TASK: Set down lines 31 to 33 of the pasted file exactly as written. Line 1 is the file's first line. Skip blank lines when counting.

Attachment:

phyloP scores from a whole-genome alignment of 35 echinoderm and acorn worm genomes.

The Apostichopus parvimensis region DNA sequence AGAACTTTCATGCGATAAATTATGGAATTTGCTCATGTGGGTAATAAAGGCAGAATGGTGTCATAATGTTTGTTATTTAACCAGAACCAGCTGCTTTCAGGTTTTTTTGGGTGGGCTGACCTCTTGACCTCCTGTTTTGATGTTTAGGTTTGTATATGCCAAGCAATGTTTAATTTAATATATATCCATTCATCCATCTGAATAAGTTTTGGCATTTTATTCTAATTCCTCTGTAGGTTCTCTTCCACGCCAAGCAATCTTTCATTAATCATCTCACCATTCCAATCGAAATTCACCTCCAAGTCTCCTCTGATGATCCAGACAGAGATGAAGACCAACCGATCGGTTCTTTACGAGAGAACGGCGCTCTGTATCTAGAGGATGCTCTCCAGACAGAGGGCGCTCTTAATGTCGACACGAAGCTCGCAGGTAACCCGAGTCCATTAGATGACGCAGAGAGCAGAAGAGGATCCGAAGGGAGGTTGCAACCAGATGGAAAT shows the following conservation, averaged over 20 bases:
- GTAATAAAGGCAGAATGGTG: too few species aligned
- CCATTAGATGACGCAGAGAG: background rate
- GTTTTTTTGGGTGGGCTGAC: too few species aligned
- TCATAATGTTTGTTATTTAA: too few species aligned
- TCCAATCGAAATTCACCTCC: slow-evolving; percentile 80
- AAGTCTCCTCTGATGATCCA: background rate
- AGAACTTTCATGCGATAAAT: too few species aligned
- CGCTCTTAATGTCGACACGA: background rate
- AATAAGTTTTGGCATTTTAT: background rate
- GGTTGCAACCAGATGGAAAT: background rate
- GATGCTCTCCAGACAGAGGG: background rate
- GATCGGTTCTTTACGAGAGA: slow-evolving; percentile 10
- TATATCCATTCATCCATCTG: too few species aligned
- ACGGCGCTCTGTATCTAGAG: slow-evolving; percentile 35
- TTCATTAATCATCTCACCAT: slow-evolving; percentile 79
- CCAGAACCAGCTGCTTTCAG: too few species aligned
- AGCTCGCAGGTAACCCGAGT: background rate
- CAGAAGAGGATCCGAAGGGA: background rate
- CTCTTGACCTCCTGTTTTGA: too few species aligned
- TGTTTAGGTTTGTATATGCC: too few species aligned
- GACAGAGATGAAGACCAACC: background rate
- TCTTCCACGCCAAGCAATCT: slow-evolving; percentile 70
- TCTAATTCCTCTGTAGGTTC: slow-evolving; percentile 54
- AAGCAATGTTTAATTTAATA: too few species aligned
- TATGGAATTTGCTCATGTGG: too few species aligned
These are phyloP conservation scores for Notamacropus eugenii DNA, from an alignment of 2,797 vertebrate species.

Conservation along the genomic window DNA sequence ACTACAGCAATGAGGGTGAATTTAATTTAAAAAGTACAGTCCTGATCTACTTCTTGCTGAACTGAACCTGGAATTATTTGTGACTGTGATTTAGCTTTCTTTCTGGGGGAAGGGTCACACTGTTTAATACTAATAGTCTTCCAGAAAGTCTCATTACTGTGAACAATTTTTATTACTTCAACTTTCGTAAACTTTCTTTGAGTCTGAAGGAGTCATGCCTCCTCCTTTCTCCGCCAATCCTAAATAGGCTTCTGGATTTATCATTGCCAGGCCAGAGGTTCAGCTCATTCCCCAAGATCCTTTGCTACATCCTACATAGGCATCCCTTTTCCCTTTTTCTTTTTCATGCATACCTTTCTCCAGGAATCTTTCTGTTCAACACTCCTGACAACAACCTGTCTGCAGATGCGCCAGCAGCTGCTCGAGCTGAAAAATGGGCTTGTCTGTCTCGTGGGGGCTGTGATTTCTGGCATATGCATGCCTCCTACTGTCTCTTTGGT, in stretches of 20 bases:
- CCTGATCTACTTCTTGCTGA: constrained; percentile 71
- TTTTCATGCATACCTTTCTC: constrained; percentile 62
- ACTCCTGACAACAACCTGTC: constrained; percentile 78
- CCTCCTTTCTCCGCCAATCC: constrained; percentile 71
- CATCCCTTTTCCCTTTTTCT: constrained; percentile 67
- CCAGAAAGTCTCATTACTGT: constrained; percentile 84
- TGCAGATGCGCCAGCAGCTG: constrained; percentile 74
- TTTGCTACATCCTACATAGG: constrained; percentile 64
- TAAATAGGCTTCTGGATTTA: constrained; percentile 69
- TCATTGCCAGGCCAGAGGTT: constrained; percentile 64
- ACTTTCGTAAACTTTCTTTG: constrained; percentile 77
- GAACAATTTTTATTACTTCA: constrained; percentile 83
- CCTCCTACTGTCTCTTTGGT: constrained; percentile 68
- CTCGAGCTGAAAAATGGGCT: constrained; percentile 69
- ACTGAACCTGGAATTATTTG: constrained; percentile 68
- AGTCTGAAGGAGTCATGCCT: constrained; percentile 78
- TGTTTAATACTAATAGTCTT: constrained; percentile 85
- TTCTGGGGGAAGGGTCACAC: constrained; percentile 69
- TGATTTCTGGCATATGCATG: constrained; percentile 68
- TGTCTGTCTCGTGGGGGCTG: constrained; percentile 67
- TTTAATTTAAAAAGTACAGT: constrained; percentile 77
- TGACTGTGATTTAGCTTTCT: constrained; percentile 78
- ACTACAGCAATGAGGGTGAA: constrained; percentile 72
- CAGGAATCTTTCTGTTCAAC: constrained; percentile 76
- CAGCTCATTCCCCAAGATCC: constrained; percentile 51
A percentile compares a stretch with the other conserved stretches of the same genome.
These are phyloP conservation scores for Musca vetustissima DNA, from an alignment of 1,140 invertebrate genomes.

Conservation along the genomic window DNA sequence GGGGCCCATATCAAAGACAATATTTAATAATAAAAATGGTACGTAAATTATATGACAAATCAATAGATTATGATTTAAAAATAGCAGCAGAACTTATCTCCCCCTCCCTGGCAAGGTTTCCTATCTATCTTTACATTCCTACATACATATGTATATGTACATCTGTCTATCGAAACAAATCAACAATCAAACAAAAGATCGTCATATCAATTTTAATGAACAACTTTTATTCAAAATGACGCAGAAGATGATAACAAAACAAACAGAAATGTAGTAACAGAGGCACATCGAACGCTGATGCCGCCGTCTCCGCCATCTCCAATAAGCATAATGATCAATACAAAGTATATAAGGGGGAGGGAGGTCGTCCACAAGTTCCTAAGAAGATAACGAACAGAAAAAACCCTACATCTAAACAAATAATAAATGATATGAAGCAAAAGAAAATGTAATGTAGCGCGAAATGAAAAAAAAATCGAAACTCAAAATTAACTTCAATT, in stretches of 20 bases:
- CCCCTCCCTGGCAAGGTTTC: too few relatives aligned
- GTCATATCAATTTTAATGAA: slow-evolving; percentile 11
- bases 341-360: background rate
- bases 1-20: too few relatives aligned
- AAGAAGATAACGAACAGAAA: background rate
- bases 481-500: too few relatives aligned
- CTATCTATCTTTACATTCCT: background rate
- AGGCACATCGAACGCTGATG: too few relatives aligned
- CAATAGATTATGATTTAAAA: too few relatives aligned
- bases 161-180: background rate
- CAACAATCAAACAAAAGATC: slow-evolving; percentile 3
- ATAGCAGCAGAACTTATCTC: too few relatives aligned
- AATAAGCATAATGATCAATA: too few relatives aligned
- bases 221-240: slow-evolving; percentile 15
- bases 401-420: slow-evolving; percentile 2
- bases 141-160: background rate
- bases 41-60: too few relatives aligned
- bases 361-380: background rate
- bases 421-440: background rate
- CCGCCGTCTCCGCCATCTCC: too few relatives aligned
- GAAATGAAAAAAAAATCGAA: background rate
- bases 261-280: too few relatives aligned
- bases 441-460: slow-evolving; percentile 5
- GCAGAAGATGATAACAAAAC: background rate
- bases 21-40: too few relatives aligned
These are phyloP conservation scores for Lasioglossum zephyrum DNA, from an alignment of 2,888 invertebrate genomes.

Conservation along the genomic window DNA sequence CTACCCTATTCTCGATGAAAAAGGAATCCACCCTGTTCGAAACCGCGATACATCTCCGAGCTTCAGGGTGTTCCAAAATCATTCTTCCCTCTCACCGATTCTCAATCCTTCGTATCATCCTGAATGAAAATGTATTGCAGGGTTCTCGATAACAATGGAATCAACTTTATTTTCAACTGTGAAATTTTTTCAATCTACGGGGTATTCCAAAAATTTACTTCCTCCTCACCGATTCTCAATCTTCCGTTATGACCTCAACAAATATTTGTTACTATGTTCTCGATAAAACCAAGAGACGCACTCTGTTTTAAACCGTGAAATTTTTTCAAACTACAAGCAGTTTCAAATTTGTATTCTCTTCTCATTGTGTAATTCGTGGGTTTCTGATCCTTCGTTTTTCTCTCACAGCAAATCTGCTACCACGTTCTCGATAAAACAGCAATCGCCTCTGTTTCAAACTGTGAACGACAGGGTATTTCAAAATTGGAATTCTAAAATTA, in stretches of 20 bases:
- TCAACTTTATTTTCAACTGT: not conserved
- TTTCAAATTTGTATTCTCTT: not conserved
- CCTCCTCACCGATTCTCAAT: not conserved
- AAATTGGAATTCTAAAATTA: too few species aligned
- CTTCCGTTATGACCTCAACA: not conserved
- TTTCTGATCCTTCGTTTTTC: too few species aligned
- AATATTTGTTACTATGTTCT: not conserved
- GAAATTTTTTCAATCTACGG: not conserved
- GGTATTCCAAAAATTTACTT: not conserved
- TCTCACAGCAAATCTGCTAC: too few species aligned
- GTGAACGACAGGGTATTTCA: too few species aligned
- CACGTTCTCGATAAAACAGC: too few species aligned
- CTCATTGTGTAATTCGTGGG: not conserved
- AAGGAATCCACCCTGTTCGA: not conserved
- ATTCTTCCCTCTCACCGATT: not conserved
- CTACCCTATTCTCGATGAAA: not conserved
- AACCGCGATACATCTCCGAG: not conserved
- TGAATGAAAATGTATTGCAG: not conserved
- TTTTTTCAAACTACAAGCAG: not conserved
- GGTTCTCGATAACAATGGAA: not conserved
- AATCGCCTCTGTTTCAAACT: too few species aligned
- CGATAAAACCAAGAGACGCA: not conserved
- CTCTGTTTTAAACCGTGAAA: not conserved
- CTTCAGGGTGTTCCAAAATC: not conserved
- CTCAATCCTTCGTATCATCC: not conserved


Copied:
- TTTTCATGCATACCTTTCTC: constrained; percentile 62
- ACTCCTGACAACAACCTGTC: constrained; percentile 78
- CCTCCTTTCTCCGCCAATCC: constrained; percentile 71